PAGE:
The Importance of the First Car

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The Importance of the First Car

Photo Courtesy of Mills Motors Buick and GMC

Photo Courtesy of Mills Motors Buick and GMC

Photo Courtesy of Mills Motors Buick and GMC

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As the year progresses, more and more of Oratory’s Juniors turn 17 years old. With this birthday comes a great deal of responsibility – a responsibility which cannot be taken lightly. Assuming they pass their road test, these Juniors are now able to drive by themselves. With their new license, juniors are, in theory, given the freedom of being able to travel wherever they want, whenever they want (well, mostly). However, it’s not as simple as that. The problem for many juniors is not passing the road test, but instead having access to a car. 

Some parents are much more willing than others to fulfill this request. In many households, 16-17 year-olds beg their parents for a new car, doing anything in their power to convince them. In others, however, these teenagers do not simply beg (knowing that it will get them nowhere), but use facts and logic to put up a good argument, something most parents have said they enjoy seeing. In fact, some students claim they work harder on convincing their parents to get them a car than they do on most of their school work. Sometimes these plans of attack work, but more often than not, parents have their minds made up before the topic is even brought up.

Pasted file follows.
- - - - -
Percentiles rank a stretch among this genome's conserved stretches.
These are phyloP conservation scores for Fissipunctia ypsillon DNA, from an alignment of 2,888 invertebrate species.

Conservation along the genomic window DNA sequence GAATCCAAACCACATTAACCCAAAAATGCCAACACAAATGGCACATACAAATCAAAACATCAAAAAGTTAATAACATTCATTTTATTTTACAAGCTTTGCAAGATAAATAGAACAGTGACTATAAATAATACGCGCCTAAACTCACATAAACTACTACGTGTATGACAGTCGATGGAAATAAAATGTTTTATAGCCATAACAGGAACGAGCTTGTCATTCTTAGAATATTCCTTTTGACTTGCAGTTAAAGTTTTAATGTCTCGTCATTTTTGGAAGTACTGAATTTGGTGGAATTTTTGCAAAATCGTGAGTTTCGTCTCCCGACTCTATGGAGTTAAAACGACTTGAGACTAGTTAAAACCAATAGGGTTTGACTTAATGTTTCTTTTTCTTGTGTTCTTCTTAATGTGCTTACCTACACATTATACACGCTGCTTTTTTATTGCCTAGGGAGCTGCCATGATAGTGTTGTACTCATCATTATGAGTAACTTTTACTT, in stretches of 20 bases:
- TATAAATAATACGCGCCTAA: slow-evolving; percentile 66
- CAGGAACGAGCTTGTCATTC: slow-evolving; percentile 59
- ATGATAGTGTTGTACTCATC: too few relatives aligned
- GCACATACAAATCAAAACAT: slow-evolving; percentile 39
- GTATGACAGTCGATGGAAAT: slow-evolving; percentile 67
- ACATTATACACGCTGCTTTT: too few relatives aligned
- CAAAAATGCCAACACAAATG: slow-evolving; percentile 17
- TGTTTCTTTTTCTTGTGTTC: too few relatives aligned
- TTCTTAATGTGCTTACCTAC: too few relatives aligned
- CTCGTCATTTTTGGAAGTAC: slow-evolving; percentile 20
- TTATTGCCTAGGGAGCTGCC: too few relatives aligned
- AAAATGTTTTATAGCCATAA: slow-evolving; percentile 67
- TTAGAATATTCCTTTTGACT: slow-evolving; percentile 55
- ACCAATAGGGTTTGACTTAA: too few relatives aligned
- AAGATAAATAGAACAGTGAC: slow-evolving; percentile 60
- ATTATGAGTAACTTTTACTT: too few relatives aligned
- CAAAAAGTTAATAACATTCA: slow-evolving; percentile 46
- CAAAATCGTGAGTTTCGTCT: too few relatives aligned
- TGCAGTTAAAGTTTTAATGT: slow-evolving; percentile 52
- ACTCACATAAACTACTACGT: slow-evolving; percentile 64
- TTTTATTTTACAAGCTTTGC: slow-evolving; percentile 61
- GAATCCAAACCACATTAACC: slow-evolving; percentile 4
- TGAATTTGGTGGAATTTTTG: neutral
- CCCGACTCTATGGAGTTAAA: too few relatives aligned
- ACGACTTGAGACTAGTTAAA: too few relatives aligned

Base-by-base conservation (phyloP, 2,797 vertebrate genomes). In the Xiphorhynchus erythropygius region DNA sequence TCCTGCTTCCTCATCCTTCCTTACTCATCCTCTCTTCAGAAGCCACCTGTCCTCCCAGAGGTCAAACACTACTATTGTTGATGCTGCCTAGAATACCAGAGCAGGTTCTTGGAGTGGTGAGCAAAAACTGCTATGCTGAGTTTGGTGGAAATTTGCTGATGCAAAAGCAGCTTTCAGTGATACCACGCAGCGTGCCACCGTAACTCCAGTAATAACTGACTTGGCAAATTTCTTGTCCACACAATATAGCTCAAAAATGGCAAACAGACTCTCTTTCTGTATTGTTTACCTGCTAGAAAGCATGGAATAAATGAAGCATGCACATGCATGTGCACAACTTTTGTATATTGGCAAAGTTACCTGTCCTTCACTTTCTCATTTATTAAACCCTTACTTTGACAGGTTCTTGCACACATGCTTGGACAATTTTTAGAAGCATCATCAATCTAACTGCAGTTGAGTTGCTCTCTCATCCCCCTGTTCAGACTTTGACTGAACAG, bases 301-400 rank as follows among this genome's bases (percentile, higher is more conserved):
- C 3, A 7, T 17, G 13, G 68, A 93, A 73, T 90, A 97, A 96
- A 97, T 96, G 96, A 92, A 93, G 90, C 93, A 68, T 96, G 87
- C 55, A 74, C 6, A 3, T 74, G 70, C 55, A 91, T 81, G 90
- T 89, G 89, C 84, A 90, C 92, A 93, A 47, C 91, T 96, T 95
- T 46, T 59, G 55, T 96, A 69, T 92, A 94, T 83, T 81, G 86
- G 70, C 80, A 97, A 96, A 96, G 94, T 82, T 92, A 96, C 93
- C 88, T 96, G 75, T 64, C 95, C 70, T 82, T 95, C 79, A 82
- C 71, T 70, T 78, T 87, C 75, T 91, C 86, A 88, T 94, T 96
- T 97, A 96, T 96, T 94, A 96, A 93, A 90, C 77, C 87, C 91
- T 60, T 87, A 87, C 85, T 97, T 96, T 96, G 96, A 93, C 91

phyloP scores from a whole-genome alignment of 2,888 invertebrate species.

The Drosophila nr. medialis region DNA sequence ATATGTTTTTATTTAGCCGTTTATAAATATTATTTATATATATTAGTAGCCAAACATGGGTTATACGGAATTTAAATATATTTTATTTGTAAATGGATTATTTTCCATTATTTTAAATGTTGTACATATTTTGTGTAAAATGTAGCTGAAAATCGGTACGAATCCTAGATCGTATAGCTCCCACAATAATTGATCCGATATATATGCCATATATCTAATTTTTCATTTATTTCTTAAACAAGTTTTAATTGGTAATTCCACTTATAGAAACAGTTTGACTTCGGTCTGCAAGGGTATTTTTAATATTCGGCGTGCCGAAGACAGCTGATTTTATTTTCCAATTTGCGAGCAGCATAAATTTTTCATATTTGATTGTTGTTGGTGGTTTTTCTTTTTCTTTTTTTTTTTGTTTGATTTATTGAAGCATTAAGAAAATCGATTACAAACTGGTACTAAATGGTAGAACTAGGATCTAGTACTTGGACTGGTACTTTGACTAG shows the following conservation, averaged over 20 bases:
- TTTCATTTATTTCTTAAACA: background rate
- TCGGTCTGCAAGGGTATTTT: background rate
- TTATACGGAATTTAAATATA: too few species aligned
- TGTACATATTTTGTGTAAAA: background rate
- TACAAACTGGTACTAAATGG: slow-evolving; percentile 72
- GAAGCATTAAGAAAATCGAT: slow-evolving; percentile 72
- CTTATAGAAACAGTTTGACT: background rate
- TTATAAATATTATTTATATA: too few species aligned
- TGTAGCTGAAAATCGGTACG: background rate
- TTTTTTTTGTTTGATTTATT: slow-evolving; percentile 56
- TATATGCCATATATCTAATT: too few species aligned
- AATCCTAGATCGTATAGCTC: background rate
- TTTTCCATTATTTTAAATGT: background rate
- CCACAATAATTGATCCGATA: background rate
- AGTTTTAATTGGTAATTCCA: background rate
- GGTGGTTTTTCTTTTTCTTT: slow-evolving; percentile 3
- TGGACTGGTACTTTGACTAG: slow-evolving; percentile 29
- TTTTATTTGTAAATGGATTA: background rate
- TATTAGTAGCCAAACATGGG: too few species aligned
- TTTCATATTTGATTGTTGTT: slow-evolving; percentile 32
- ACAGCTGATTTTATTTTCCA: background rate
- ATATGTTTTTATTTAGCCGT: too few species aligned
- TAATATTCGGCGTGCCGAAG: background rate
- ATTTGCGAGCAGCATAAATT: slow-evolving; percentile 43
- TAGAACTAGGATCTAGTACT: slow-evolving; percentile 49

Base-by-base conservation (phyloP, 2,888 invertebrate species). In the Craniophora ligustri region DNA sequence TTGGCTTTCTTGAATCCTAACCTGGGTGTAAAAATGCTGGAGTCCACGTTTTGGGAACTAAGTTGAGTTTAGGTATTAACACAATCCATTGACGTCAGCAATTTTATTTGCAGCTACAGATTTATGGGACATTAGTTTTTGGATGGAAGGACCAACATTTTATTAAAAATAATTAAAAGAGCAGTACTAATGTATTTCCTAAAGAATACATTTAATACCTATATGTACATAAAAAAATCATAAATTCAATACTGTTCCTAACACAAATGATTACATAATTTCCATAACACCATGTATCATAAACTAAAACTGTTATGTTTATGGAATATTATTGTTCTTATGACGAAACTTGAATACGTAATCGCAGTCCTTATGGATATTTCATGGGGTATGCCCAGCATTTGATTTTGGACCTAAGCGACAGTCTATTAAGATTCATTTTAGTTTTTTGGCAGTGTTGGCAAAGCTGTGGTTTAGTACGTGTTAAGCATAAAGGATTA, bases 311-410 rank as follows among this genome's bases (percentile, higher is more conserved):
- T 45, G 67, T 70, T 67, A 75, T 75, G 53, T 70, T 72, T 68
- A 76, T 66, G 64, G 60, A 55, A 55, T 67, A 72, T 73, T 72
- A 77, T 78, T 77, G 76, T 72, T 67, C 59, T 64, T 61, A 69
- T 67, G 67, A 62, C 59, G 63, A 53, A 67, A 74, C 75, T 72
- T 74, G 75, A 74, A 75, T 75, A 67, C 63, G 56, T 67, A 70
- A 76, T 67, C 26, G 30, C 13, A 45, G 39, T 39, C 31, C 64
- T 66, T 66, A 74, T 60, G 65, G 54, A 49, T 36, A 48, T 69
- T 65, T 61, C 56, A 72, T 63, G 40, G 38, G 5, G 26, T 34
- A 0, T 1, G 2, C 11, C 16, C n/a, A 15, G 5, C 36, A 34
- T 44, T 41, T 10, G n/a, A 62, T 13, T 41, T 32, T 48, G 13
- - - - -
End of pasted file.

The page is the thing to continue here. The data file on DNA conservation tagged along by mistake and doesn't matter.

However, teenagers nationwide are making compromises with their parents in order to get a “first car.” Whether it be splitting the cost, getting a parents old car, or buying a used car, there are many options for teens to achieve their goal. 

What many parents don’t realize is how easy their lives become if their child does have a car available to them. They no longer have to make 7 am trips to school or pick their children up from parties in the middle of the night. They can send their son or daughter out for groceries or to run an errand when they’re busy rather than doing it themselves. Parents can have their teens pick up their brother or sister from a friend’s house. Ultimately, their lives become a whole lot easier. No longer do they have to coordinate transportation or worry about the pick-up and drop off. Instead, they can take a breath and know that they are free of this time-consuming obligation.  

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